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Per Persson. Photo.

Per Persson


Per Persson. Photo.

Generation and properties of organic colloids extracted by water from the organic horizon of a boreal forest soil


  • Erika Andersson
  • Viktoriia Meklesh
  • Luigi Gentile
  • Abhishek Bhattacharya
  • Henrik Stålbrand
  • Anders Tunlid
  • Per Persson
  • Ulf Olsson

Summary, in English

Organic colloids are an important part of dissolved organic matter (DOM) yet many of their properties remain elusive. The main aims of this study were to assess how the colloidal properties of DOM extracted with water from an organic boreal soil horizon varied with the extraction protocol, and thereby provide insight into the nature of the DOM colloids and develop a mechanistic understanding of how the colloids were generated from the parent soil aggregates. This was accomplished by systematic variations of extraction temperature (4 °C–100 °C), time, mechanical agitation, and pH, together with a combination of chemical analyses, and light and X-ray scattering. Our results agreed with the previous identification of two main colloidal DOM species, one fractal cluster and a second, smaller colloidal DOM species described as chains or coils. Fractal clusters completely dominated the colloidal DOM in extracts from our soil at room temperature and below. Colloidal coils only existed in DOM extracted above room temperature, and their amount increased significantly between 50 °C–100 °C. Moreover, the temperature variation indicated that the fractal clusters partly dissolved into colloidal coils at elevated temperatures. Mechanical agitation at 4 °C significantly increased the amount of DOM extracted, increasing the concentrations of both fractal clusters and low-molecular weight organic compounds. While the clusters were extracted from agitated and non-agitated soil suspensions, the low molecular weight organics were mainly released by agitation. Based on the experimental observations, we propose a conceptual model where parent soil aggregates contain the fractal clusters in mobile and occluded forms, and that the occluded clusters co-exist with occluded low molecular weight organics. These occluded forms may be released by mechanical forces, increasing pH and temperature. At higher temperatures, the soil aggregates and the fractal clusters start to break up, and subsequently individual colloidal coils, presumably carbohydrates, disperse in the water phase. The model explains the origin and properties of the fractal clusters that completely dominate the colloidal DOM extracted from our soil at room temperature and below.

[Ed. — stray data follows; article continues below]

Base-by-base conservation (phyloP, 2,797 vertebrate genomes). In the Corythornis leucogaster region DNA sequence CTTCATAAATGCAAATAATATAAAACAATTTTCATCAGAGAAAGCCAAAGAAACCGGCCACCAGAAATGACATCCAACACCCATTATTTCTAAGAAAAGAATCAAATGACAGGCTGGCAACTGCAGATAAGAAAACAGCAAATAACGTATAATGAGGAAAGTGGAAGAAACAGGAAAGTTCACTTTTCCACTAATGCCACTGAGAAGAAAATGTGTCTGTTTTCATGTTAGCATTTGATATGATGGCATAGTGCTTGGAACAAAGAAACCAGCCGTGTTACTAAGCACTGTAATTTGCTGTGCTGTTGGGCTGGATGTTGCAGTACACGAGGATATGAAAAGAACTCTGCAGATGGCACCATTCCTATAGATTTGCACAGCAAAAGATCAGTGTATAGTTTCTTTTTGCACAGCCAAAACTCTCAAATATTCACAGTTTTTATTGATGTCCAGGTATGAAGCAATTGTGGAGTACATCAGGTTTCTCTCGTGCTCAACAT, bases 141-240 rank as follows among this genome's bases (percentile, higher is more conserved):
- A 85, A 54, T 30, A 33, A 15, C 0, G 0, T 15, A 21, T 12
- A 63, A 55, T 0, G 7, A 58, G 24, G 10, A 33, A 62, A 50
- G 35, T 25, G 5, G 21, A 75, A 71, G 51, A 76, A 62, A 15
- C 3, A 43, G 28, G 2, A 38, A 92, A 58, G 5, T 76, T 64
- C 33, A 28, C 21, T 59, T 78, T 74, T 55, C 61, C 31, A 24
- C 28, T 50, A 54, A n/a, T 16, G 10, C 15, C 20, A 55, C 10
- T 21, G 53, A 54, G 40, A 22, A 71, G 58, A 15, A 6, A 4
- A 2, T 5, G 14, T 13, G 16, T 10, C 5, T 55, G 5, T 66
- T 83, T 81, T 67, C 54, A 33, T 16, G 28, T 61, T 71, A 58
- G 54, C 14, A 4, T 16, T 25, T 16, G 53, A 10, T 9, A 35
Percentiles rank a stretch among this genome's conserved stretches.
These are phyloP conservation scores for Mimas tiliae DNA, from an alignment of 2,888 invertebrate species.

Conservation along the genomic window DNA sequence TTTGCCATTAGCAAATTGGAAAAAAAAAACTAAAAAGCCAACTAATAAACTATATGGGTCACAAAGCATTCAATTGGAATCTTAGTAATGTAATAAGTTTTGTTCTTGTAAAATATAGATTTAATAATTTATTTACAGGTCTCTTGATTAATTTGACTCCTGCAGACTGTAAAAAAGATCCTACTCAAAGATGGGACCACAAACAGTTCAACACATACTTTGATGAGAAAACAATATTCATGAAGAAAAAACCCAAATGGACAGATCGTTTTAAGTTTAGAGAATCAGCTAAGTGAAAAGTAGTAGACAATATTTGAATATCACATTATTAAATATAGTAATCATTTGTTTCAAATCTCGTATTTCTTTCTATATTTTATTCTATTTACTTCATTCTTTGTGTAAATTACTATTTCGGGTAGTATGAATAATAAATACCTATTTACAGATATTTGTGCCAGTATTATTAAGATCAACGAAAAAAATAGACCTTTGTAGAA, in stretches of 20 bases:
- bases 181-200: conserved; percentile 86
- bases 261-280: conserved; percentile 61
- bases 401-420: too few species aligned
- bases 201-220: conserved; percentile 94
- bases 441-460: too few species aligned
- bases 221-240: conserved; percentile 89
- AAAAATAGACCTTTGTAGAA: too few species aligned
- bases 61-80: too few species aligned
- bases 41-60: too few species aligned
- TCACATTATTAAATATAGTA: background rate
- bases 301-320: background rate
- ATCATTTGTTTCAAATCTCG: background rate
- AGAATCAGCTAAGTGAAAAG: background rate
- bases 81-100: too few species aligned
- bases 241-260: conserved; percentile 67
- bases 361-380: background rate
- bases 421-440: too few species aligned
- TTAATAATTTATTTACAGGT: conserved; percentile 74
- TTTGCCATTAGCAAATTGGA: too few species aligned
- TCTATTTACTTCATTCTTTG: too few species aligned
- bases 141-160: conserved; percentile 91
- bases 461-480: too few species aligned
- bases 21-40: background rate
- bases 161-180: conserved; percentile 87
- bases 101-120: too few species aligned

• Physical Chemistry
  • Centre for Environmental and Climate Science (CEC)
  • BECC: Biodiversity and Ecosystem services in a Changing Climate
  • Biochemistry and Structural Biology
  • Microbial Ecology

Publishing year








Document type

Journal article




  • Physical Chemistry
  • Analytical Chemistry


  • H NMR
  • Dissolved organic matter
  • Organic colloids
  • Small-angle X-ray scattering
  • Soil aggregates
  • Water-extractable organic matter



Research group

  • Microbial Ecology


  • ISSN: 0016-7061